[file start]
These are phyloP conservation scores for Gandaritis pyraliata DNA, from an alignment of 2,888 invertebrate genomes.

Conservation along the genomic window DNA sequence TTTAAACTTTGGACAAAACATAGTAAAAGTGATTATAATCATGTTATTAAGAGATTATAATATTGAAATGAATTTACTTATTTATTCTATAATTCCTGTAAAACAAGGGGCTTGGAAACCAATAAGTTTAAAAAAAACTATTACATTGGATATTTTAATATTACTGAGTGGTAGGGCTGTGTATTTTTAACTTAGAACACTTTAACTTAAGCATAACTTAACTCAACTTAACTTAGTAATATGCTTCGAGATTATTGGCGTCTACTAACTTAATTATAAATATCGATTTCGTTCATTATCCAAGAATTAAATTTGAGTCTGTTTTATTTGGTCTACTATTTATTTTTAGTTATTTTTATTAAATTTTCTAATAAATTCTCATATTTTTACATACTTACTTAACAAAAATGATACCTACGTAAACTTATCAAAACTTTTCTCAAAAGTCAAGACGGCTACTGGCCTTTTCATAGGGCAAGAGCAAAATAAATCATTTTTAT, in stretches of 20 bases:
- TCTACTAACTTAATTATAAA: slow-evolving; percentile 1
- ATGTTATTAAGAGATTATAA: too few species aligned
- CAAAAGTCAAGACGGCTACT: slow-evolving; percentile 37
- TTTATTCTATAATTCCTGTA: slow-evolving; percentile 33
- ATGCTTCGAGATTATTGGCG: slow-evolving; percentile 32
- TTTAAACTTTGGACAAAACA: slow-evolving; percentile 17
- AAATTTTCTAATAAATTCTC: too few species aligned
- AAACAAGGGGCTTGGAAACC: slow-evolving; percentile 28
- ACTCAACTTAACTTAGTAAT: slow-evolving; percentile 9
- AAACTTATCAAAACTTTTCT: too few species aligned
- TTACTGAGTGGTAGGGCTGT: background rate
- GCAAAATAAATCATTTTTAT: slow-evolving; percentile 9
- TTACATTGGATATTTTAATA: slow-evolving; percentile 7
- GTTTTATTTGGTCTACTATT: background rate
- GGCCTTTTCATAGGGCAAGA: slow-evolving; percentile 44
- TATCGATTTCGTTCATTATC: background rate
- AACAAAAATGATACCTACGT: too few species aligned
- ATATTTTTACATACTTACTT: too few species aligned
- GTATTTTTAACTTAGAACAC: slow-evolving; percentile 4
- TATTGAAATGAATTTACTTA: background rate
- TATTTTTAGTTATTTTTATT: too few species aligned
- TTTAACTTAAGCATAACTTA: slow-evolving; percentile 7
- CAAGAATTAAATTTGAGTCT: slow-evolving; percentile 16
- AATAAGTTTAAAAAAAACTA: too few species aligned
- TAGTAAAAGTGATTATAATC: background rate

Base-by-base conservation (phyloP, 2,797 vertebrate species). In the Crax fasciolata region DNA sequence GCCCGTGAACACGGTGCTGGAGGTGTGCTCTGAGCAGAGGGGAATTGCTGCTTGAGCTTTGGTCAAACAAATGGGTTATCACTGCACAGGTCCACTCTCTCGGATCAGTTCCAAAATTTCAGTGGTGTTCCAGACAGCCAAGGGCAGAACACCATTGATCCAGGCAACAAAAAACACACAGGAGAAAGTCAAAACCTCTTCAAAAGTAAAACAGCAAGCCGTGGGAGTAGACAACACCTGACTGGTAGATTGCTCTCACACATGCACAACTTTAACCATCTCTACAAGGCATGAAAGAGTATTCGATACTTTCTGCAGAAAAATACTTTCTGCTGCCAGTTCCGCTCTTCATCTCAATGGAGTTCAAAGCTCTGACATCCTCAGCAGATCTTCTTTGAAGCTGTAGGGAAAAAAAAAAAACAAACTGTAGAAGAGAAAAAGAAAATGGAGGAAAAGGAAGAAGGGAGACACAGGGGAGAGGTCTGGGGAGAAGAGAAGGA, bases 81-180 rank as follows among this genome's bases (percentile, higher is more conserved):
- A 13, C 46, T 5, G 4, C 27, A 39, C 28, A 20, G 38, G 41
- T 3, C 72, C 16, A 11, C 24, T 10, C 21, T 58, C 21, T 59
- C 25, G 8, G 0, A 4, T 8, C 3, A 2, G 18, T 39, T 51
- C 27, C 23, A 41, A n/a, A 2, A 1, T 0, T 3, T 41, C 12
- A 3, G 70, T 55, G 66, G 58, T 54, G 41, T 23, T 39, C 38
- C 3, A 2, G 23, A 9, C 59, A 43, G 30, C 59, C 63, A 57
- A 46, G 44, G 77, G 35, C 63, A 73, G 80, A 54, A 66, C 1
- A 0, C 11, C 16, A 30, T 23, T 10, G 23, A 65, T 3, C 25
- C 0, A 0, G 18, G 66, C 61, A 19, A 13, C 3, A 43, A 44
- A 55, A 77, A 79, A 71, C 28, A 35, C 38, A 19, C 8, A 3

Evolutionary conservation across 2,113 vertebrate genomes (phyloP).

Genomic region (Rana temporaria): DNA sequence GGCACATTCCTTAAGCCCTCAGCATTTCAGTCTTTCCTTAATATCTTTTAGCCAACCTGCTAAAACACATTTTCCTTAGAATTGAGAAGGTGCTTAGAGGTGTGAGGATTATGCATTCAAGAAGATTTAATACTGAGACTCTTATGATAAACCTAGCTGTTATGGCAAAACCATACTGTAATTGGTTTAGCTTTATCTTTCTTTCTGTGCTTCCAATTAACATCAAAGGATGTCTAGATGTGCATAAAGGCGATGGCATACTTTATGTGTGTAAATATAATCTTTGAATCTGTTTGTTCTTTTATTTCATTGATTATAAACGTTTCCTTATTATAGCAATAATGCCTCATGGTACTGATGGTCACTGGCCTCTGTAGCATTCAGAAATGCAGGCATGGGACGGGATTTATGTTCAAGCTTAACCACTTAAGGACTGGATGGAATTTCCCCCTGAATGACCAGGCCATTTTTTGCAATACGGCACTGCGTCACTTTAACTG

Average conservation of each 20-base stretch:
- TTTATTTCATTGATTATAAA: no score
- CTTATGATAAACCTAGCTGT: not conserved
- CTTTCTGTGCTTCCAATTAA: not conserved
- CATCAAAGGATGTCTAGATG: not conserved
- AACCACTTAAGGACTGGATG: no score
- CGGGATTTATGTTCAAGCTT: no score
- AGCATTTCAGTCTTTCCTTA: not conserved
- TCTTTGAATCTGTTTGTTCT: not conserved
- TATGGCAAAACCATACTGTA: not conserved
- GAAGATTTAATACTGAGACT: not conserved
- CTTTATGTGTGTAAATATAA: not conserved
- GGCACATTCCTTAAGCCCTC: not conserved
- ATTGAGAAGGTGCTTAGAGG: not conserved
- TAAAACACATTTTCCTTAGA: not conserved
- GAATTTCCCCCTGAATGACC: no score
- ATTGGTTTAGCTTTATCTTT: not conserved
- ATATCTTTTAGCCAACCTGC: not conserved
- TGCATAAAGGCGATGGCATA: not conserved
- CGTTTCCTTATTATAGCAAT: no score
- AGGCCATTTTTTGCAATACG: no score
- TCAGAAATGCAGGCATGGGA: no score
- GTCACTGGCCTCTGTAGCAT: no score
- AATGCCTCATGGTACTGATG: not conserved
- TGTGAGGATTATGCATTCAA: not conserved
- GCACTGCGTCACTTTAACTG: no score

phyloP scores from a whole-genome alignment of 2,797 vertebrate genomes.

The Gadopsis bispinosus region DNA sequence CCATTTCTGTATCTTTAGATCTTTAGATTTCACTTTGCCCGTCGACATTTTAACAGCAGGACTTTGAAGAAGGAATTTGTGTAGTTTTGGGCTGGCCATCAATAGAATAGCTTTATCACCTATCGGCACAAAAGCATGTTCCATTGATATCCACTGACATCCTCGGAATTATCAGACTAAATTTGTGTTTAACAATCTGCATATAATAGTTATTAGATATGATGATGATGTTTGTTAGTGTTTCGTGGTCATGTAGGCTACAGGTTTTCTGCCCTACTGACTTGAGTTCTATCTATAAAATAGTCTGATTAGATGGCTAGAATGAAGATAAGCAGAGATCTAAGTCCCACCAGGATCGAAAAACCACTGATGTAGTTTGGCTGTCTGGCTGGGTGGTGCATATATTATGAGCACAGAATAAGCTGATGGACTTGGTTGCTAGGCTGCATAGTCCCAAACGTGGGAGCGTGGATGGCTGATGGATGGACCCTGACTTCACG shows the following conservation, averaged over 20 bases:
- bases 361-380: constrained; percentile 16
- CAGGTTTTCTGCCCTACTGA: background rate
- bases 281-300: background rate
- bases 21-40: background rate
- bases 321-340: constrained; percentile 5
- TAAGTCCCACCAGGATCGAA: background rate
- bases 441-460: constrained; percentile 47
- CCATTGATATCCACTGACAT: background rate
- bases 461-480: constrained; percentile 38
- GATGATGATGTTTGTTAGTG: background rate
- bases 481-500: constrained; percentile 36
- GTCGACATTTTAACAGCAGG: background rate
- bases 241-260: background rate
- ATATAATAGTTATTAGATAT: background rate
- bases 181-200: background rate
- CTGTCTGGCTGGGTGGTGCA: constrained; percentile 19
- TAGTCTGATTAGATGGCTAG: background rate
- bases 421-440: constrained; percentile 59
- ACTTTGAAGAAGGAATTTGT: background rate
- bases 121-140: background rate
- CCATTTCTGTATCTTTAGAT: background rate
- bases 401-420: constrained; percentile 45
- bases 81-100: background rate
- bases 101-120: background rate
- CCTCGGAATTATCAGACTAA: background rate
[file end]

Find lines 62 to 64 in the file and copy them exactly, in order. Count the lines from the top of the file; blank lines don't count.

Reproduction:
- TCAGAAATGCAGGCATGGGA: no score
- GTCACTGGCCTCTGTAGCAT: no score
- AATGCCTCATGGTACTGATG: not conserved